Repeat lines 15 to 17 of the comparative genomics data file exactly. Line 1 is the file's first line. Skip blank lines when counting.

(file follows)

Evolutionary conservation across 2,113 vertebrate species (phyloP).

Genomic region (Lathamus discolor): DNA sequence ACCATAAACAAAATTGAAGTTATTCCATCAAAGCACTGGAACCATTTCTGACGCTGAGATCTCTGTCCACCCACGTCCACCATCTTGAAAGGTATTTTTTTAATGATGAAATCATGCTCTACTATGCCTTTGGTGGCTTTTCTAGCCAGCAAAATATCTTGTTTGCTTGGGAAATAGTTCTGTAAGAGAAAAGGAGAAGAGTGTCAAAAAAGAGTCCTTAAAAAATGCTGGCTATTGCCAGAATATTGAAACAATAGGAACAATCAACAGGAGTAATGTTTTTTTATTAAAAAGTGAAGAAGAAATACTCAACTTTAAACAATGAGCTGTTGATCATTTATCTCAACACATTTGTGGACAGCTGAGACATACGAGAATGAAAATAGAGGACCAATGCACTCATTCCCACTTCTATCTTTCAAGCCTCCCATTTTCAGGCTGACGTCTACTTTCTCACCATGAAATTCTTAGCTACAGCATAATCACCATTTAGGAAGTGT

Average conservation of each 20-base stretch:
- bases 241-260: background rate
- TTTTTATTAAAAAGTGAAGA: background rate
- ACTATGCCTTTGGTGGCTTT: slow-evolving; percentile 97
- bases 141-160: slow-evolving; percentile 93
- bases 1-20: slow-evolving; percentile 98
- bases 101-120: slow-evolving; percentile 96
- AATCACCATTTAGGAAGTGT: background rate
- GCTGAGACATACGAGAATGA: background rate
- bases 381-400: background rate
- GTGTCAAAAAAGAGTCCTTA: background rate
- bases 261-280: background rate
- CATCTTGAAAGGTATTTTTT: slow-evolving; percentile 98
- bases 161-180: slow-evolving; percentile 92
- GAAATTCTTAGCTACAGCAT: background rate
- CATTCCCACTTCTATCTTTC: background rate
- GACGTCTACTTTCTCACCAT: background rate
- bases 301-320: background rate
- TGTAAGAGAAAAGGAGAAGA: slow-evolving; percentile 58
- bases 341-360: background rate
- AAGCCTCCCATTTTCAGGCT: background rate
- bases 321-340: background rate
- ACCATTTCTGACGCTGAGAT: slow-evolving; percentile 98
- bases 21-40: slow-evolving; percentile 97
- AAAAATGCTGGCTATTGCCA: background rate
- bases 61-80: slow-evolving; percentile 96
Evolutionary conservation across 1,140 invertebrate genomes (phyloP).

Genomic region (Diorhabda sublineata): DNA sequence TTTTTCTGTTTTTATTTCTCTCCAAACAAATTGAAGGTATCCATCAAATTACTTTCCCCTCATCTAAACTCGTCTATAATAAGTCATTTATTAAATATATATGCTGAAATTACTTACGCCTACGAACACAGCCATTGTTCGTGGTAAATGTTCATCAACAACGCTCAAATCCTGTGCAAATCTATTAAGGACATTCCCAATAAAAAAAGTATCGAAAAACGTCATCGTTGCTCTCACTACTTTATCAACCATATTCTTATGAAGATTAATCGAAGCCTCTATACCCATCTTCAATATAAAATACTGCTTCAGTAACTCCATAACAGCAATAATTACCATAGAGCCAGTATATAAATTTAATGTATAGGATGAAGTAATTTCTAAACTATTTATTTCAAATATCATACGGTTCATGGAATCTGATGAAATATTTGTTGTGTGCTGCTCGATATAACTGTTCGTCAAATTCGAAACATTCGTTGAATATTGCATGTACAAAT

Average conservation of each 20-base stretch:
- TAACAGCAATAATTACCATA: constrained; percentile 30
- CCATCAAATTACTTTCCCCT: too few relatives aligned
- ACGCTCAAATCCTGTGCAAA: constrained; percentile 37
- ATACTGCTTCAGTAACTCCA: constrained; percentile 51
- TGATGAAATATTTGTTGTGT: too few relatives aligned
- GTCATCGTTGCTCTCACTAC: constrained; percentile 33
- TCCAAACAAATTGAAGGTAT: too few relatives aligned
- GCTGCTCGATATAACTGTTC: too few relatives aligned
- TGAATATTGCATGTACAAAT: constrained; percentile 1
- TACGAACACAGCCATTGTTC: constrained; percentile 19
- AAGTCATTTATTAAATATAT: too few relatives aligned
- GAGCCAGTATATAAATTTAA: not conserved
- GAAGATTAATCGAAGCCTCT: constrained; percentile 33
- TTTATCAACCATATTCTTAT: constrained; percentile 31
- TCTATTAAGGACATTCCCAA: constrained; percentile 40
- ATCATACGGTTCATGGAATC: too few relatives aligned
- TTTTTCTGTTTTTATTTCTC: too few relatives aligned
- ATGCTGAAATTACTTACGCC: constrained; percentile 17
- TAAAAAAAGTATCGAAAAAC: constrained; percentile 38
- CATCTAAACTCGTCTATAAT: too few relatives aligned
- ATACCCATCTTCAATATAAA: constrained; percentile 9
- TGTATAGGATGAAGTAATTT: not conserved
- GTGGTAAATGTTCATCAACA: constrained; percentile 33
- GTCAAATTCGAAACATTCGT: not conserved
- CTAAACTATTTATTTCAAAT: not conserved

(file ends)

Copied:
- CATCTTGAAAGGTATTTTTT: slow-evolving; percentile 98
- bases 161-180: slow-evolving; percentile 92
- GAAATTCTTAGCTACAGCAT: background rate